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She shook my hand, the sensation of her skin against mine more intensethan I’d expected. There was something about this woman, something I’d never before experienced.

“Georgia,” she said, her eyes on mine, speaking as if she were in a trance. “Very nice to meet you, Alex.”

“Es-tu sûr?” the other woman asked.

“Yeah,” Georgia said. “I’m sure.”

“Ne t’inquiete pas,” I said. “Elle est en bonnes mains.”

My French managed to put a small smile on the friend’s face.

“Alright,” she said. “Let me know if you need anything.”

“I will.”

The friend took one more look at me, making it beyond clear that she would be keeping her eye on me, then left.

“Sorry about that,” Georgia said. “Hard to be an unattached woman in Greece without the men being all over you.”

I smiled slightly, memories of that idiot who’d been hitting on her returning.

“Us Greek men aren’t shy about beauty,” I said. “I’m no exception.”

She bit her lip once again.

“Can I invite you to sit?” I asked.

Georgia looked me over once more, undoubtedly weighing the pros and cons of my offer.

“Yes, you can.”

I wasted no time placing my hand on the small of her back and leading her away from the bar, toward the stairs leading up to the next level. A large bouncer was positioned in front of the door, and he stepped aside as we approached.

We made our way upstairs to the bar’s VIP area. I recognized some of the patrons; local business types with a few low-level gangsters mixed in among them. All recognized me, their bodies tensing as they prepared to get up and move if I were to ask them.

The view was spectacular—the open patio looking out over the town on one side, the water on the other, the salty, fresh smell of the beach thick in the air. The floor was a stunning fresco of reds and whites and yellows, indeed my favorite part of this otherwise run-down establishment.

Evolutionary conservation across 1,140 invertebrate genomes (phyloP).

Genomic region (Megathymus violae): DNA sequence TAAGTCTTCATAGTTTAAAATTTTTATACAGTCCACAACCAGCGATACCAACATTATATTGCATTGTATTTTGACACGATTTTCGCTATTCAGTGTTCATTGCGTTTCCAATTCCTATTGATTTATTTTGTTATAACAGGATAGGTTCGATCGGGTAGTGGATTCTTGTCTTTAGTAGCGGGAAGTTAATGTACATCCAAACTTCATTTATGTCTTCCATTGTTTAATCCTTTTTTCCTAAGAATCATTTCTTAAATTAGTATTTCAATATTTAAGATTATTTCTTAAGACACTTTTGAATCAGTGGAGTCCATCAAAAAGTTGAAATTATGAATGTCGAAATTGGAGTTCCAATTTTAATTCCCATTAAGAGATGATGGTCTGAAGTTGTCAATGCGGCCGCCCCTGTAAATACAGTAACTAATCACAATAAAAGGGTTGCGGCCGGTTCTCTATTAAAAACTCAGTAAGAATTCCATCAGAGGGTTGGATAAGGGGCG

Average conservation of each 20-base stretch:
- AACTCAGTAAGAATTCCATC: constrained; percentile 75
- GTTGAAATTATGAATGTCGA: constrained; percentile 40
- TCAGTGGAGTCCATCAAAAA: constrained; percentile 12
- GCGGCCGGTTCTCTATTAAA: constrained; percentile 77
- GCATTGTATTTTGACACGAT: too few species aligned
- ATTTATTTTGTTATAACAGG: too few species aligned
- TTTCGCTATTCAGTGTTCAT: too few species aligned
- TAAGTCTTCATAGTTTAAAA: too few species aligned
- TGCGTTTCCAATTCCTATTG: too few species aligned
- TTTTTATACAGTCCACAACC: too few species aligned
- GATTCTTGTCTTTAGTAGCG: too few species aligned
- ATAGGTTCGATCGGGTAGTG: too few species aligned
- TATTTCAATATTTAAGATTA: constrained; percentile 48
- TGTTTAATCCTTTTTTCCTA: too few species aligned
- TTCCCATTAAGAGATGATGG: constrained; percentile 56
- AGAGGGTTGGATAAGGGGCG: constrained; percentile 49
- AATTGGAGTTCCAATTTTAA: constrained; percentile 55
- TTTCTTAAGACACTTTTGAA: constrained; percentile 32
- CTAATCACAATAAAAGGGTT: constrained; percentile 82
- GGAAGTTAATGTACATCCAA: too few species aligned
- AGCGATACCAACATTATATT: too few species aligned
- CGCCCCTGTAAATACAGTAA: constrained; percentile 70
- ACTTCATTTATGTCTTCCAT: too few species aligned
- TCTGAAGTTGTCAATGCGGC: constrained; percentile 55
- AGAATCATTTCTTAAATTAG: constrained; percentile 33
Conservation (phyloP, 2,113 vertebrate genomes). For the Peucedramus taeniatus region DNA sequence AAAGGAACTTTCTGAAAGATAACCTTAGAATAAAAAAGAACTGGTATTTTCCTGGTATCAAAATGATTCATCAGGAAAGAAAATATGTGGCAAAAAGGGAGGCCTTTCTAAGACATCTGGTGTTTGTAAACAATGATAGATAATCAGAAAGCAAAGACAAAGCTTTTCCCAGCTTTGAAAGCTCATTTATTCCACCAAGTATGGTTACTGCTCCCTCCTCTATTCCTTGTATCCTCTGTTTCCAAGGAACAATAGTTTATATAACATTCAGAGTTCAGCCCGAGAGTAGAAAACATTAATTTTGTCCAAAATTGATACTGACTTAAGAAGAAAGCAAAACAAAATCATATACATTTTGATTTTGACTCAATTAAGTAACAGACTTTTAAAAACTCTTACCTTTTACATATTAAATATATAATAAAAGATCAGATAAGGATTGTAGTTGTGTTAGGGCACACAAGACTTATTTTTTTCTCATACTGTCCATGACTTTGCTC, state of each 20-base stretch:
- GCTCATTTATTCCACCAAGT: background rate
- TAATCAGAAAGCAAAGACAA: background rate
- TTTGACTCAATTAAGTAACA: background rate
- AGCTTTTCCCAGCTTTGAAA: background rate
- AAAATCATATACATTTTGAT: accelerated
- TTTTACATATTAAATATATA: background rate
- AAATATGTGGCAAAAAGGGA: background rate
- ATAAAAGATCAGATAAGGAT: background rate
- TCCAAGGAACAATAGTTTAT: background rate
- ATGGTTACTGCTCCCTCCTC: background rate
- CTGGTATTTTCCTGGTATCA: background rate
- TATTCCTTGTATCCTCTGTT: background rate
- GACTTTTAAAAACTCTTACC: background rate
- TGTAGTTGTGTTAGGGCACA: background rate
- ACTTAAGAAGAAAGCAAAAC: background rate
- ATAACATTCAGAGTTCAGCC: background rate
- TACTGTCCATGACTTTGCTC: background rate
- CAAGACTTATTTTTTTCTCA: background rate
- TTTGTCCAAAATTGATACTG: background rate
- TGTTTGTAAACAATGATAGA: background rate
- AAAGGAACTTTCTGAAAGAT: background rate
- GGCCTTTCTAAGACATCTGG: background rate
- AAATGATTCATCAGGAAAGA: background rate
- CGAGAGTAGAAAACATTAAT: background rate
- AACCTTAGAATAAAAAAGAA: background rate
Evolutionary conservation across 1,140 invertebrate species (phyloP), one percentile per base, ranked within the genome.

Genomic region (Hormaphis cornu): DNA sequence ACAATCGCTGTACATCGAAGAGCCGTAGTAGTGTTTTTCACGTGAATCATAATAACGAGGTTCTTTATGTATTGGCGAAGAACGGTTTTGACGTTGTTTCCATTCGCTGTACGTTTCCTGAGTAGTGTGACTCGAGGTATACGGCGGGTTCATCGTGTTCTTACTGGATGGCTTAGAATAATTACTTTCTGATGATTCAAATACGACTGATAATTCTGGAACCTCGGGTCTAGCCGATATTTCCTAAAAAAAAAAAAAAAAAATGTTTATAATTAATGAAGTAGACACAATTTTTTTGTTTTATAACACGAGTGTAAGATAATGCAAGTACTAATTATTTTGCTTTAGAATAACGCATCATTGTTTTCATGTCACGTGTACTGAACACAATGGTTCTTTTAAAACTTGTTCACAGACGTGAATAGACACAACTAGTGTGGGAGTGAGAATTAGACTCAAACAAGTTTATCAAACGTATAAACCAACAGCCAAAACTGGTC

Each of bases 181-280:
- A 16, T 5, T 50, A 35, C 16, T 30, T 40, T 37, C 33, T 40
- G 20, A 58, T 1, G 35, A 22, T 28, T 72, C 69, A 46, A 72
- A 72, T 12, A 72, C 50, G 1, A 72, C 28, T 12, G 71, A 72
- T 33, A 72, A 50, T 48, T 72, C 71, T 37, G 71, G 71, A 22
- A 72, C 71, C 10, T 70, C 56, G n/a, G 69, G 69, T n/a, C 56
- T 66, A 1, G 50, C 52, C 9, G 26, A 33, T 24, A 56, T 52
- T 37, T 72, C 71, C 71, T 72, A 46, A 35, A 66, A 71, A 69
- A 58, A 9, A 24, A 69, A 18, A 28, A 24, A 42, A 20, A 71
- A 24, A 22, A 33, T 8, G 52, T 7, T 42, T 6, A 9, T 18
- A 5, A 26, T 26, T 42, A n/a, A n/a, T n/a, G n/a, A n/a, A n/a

“I don’t often get to come home these days,” I said, leading her to a private, two-person table near the edge of the patio. “But whenever I smell that sea air, I can’t help but feel nostalgic.”

“This place is like nothing else,” she replied as she sat down. “There’re beaches in Texas, of course. But there’s something about the smell and the ambiance of the Mediterranean.”

I sat next to her, Georgia’s legs close enough to brush against mine. The sight of those nearly bare thighs was enough to get me wondering what they felt like, their warmth and softness wrapped around my hips as I drove into her again and again…

“Texas?” I asked. “That explains the accent.”

She smiled shyly, taking her gaze away from the water. “That’s right, and don’t even think about making any jokes about a girl from Texas named Georgia; I’ve heard them all.”

“It does give one the impression your parents had something of a sense of humor.”

“Oh, they do, my dad, especially. They named me that because I was born there; guess they thought it was fitting.” She pursed her lips for a moment. “Alexandros… named for ‘the great’ by any chance?”

“You’re right on the money, as you Americans say. My father had big ideas about what kind of life I’d live.”

“And what kind of lifedoyou live, Alex?” she asked. “Sorry to be so nosy, but when a guy walks into a bar and the staff all but rolls out the red carpet, a girl gets to wondering. Not to mention, the way these people reacted,” she swept her hand toward the rest of the patrons on the patio. “I don’t want to sound like a hayseed, but some of them look like pretty high-class folks. And they all got nervous when you arrived.”

There was no way I could tell her the truth of who I was. At the same time, I wasn’t the sort of man who lied, or one who was deceitful.

“My family is well-known around this part of the country,” I said. “Lots of history to our name, and names mean a lot in Greece.” I was being a bit careful with my words, but there wasn’t a lie among them.

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